There are other signs, outside these popular currents of thought, that also give voice to this renewed focus on systems and relationships. Management and process have attracted increasing interest, as evidenced by the explosion in process standards and the growing number of software management books. More importantly, a quiet revolution happened in software shops worldwide. It didn't always have a name, but it was equated with "empowered teams" or "Borland Software Craftsmanship" 1 or something else. These efforts were a move away from formalism and rigor, away from centralized architecture to the piecemeal growth of software systems under a participatory process. More likely, the industry came to a realization that these phenomena are the reality beneath the historic illusions of formalism and master planning. Richard Gabriel notes that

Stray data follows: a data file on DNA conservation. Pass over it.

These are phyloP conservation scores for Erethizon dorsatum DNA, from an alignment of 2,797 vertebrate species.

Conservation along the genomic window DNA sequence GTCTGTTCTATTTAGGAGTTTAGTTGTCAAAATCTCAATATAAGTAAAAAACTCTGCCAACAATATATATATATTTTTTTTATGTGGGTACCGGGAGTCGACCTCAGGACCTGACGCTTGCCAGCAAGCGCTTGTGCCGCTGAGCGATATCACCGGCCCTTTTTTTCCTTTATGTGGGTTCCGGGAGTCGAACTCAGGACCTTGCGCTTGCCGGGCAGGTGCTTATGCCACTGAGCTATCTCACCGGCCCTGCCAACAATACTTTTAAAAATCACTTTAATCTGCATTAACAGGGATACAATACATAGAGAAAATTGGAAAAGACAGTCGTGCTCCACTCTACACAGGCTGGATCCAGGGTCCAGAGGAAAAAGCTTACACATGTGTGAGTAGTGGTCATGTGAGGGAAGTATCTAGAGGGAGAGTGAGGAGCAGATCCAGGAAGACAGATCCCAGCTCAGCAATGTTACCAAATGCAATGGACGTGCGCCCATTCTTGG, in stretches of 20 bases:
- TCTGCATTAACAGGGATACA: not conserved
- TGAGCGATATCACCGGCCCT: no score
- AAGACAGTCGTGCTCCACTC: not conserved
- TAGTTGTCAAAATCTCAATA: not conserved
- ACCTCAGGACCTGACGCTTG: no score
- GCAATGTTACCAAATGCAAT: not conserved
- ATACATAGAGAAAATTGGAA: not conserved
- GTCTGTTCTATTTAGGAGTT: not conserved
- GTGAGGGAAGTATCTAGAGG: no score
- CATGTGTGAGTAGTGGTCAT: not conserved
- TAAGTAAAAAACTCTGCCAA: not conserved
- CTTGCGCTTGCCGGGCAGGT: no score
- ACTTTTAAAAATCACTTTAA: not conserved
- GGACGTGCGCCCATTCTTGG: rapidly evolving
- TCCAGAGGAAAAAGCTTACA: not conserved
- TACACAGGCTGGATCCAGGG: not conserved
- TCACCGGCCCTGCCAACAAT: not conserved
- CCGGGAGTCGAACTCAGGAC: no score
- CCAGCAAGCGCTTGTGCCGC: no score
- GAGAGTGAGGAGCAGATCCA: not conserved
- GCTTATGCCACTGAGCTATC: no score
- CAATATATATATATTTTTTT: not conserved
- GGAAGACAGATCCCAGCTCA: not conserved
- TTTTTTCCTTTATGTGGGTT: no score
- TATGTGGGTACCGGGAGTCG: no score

Software development is always through piecemeal growth and rarely through thorough design. Such planned development can lead both to technical problems because the future of a piece of software cannot be known and also to social problems because completely planned development alienates those developers who are not also the planners.5
David Parnas also adds his support to this perspective:
Many of the details only become known to us as we progress in the implementation...Even if we knew all of the relevant facts before we started, experience shows that human beings are unable to comprehend fully the plethora of details that must be taken into account in order to design and build a correct system...Even if we could master all of the detail needed, all but the most trivial projects are subject to change for external reasons.6